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Chicago is in a state of emergency. Lives are being lost. Fear is growing. Local officials, ministers and community activists are working diligently but cannot break the cycle. We’re seeing more than one funeral a day. Our children are traumatized. Many are afraid to go to school.
In this crisis, we need the president’s leadership. President Obama can provide the knowledge, vision and inspiration to bring us together to address the crisis. He can speak to the children to calm their fears.
Mr. President, as you know, last week, 15-year-old Hadiya Pendleton, an honor student who performed in your inaugural ceremonies as a majorette, was murdered, slain when a gunman shot randomly into a group of kids gathered in a neighborhood park less than one mile from your home.
Last year in Chicago, more than 500 lives were lost to gun violence, 175 of those lives under the age of 18. As you know, Mr. President, we don’t make the guns here, they are imported — just as the drugs are imported and the jobs are exported. Children are at risk as a result. Eyewitnesses are too frightened to cooperate. Police brutality has eroded trust. Even those with strong families and strong discipline like Hadiya’s are too often the victims of this emergency.
The threat of violence accompanies the blight of misery. Less than 10 percent of low-income, minority teens in Chicago are employed. The wages of those who have jobs are not keeping up. Hadiya was attending the elite Martin Luther King College Prep High School and headed to college. But too many children are devastated by poverty and dropping out of school, headed to the streets.
The recession has destroyed homes as well as jobs. With mass foreclosures, plywood boards replace windowpanes. Abandoned homes shelter not families, but the desperate. Neighborhoods decline with the loss of hospitals, the closing of schools.
Mr. President, you inspired America with your inaugural call to honor the promise of Martin Luther King. In Newtown and in your gun-violence proposals, you have shown the courage it requires to lead.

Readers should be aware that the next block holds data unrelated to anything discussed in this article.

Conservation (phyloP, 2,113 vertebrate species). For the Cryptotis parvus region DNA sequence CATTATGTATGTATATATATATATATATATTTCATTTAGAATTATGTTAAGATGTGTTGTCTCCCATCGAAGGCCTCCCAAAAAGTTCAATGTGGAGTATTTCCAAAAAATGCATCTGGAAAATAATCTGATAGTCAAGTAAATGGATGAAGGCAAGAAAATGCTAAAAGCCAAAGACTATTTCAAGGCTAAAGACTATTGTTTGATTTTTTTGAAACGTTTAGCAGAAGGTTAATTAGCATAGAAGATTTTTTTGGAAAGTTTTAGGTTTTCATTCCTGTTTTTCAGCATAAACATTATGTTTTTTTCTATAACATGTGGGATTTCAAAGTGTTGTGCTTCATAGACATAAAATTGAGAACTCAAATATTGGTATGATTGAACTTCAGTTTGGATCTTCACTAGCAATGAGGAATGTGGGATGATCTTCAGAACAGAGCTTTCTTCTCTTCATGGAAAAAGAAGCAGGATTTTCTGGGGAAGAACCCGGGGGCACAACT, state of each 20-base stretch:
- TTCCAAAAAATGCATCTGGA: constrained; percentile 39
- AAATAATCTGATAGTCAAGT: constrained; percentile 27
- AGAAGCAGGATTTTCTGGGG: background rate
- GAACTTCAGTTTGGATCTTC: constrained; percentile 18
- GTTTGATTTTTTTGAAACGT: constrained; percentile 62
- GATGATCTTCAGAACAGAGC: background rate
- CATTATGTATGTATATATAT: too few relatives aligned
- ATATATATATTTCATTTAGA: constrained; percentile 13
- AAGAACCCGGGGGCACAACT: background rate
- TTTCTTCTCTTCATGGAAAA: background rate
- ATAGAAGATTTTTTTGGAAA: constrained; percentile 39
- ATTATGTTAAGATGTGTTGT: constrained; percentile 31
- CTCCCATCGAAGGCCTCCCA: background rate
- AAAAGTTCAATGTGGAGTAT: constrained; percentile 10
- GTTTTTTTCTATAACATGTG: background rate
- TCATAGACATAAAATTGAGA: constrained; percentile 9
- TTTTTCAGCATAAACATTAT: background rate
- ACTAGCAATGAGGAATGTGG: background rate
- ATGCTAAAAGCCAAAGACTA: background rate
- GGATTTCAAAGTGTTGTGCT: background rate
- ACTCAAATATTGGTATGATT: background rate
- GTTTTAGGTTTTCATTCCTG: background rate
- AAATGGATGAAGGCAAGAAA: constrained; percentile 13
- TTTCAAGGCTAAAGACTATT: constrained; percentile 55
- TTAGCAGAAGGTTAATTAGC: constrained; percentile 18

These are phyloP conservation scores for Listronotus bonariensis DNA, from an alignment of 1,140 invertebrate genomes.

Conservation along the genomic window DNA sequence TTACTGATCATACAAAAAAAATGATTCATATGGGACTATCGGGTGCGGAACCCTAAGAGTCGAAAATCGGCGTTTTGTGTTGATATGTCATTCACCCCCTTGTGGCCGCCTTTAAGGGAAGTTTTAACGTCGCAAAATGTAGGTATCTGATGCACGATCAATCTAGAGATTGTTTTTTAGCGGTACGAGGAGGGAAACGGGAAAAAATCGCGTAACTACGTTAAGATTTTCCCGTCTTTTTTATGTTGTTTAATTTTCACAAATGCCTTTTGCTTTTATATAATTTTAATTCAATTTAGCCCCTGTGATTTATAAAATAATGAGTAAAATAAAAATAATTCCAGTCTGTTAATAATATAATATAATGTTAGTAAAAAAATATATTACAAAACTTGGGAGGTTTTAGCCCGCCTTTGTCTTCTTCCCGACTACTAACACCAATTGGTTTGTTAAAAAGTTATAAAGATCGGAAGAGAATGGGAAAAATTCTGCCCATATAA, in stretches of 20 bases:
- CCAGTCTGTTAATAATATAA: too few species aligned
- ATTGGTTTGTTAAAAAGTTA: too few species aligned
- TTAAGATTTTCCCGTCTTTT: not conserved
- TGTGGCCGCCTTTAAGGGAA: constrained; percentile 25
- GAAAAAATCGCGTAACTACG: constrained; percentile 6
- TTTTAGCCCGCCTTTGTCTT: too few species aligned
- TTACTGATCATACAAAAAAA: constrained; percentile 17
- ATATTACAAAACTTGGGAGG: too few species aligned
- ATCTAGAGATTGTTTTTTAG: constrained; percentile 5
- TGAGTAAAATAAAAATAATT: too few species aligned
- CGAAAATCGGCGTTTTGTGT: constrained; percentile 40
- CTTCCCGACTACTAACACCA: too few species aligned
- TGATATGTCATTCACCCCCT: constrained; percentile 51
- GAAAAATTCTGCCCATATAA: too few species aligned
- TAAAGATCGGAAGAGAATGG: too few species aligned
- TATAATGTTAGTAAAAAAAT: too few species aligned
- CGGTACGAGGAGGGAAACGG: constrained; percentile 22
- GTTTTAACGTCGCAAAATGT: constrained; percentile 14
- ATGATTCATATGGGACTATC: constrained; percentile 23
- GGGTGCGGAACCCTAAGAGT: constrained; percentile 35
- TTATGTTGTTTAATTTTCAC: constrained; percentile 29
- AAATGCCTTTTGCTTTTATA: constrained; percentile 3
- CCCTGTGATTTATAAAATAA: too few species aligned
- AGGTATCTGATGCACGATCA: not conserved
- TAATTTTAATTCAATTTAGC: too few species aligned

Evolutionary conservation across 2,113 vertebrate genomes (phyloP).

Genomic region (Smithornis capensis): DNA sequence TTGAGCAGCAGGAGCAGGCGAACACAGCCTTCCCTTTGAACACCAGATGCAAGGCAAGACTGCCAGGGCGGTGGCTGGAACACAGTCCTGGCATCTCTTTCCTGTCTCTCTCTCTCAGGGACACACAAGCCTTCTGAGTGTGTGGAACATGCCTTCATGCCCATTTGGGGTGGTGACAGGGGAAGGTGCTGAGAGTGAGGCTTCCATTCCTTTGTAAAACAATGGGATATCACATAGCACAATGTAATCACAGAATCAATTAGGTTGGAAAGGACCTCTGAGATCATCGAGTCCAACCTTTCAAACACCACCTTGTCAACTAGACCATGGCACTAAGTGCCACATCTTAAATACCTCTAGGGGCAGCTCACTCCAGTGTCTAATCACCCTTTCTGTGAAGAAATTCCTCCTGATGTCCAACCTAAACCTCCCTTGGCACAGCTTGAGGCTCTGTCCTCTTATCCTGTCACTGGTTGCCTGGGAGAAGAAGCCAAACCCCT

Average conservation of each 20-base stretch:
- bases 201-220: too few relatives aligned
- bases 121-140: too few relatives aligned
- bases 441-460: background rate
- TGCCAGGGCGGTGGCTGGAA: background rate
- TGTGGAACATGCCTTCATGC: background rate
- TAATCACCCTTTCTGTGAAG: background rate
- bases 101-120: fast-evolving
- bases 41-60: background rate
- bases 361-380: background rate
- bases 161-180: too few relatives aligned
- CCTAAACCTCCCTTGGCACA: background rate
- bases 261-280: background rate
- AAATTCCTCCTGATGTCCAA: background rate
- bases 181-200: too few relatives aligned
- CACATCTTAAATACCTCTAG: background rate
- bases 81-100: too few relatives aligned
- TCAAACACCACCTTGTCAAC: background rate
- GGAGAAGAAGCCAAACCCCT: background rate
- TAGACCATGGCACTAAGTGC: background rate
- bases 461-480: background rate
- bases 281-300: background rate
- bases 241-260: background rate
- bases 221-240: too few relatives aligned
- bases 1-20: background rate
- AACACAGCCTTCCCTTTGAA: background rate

After Hadiya’s shooting, more police were pledged to patrol the streets. But as you know from your time on these streets, Mr. President, you cannot police poverty. You cannot police broken dreams or shattered aspirations. Chicago has strong gun laws, but it cannot stop the flow of guns and drugs coming in and jobs going out.
You can issue the summons to America to face this challenge. You can reassure these children that America cares for them and values them, knowing, as you said in your inaugural address, that we are “true to our creed when a little girl born into the bleakest poverty knows that she has the same chance to succeed as anybody else because she is an American, she is free, and she is equal not just in the eyes of God but also in our own.”
We know the fierce resistance you face in Washington, where powerful lobbies already are lining up to block gun-violence reforms. Yet, you have moved forward on gun violence, knowing that the summons to Americans is the first step toward overcoming those standing in the way.
So, too, it is with the crisis of Chicago and our cities. The resistance is clear. But by summoning the country to act, by showing the children that this country cares, you can make the first step toward action. You can ensure that Hadiya’s tragic death contributes not to a continuing spiral of violence, but to the first steps of renewal.
Come home, Mr. President, your city needs you.
Rev. Jesse L. Jackson is founder and president of the Rainbow PUSH Coalition.